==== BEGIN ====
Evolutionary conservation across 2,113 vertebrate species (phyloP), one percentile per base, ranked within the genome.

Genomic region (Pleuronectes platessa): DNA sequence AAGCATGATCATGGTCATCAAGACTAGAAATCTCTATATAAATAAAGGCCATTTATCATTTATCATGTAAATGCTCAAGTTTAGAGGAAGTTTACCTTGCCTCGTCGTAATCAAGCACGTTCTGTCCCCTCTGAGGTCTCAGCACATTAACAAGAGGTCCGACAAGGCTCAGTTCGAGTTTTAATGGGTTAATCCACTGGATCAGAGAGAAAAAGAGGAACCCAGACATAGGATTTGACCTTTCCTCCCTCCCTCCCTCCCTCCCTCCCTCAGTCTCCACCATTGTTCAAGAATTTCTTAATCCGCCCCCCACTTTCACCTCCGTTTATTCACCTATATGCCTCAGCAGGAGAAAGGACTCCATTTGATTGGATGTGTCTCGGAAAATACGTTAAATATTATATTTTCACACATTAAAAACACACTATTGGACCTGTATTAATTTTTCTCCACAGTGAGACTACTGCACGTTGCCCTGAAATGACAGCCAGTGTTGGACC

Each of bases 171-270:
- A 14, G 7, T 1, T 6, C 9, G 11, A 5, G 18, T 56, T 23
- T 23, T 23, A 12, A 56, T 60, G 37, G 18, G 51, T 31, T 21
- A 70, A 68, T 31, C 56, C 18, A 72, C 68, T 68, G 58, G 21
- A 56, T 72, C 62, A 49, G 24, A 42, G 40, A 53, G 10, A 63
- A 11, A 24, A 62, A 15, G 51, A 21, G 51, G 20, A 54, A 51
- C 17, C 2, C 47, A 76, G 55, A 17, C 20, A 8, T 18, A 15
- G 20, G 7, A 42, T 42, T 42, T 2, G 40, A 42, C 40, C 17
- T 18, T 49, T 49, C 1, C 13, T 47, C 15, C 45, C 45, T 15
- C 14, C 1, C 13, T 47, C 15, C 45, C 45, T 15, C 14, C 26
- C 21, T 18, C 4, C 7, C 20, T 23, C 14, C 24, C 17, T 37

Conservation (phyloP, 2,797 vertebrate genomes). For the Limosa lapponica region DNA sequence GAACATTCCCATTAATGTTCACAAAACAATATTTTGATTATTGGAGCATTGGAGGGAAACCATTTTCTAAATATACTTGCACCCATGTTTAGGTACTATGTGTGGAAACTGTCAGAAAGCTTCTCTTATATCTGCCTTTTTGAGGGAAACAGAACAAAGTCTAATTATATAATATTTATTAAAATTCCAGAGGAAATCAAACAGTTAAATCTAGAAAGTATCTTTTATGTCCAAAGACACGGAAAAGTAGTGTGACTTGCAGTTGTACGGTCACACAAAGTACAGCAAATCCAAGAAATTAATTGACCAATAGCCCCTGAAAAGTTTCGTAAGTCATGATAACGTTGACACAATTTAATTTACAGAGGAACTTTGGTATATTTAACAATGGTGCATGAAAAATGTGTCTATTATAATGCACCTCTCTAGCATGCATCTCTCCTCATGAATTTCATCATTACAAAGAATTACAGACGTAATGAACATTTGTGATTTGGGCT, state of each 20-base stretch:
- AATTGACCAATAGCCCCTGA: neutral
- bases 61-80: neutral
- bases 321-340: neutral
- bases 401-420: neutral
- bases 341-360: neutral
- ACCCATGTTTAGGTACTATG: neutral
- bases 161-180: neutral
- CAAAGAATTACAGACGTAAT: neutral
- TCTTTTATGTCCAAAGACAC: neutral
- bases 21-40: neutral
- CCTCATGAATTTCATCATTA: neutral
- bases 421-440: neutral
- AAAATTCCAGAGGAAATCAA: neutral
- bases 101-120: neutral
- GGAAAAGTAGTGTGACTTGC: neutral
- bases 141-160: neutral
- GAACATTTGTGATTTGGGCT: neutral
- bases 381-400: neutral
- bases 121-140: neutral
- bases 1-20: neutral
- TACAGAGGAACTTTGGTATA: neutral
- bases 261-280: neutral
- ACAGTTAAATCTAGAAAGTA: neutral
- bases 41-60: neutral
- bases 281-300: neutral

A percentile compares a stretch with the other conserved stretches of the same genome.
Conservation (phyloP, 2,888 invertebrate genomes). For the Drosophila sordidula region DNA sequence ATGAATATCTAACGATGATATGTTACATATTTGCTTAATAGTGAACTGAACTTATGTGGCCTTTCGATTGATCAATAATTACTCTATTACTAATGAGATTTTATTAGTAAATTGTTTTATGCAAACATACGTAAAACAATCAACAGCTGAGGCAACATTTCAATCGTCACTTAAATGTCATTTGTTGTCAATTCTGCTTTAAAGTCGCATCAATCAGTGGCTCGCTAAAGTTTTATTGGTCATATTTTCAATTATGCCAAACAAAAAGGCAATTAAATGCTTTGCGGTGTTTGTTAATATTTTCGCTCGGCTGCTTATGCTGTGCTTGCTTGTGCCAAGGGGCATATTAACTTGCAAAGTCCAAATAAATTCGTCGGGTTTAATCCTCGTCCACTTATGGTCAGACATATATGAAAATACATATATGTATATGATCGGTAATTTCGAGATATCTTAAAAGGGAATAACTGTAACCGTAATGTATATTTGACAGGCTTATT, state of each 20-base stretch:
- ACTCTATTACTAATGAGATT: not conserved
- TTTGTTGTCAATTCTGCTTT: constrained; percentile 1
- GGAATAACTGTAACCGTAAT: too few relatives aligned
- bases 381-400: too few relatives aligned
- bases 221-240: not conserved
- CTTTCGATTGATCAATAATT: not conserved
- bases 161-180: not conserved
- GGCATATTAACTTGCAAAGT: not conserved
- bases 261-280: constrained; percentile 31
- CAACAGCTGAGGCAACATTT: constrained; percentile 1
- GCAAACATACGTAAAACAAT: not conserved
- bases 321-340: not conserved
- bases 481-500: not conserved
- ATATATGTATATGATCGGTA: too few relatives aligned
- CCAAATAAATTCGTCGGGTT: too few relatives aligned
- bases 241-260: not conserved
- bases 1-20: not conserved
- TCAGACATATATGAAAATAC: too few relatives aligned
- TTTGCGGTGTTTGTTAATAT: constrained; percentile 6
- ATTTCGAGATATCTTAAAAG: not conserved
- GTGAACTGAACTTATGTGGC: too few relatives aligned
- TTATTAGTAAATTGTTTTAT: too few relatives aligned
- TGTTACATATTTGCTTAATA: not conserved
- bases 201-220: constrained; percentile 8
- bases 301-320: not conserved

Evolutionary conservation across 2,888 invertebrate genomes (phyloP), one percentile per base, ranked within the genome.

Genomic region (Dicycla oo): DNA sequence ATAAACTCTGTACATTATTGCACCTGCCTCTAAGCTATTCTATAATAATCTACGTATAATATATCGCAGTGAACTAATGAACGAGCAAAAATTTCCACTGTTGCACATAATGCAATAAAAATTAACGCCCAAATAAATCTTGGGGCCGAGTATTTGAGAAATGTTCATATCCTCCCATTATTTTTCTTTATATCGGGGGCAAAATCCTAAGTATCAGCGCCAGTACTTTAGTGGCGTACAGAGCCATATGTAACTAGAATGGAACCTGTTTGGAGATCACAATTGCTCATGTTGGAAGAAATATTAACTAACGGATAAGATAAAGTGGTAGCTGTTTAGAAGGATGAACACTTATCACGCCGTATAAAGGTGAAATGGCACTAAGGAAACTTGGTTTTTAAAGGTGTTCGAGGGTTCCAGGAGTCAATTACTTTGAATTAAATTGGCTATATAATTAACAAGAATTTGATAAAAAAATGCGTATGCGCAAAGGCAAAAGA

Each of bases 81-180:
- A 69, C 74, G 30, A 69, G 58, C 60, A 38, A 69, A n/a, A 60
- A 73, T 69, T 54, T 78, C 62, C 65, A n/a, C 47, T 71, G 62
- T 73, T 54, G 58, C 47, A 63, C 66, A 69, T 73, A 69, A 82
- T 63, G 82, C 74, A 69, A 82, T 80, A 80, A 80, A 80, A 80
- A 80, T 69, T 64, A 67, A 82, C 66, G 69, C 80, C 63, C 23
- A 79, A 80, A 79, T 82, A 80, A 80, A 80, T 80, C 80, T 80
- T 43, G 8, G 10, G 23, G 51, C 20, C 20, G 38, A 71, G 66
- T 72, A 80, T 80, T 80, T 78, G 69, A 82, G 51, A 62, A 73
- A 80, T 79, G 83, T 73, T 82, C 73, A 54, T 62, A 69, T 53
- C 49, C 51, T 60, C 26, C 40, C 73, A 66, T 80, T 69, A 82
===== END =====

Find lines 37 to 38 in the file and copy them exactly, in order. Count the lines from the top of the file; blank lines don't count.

- ACAGTTAAATCTAGAAAGTA: neutral
- bases 41-60: neutral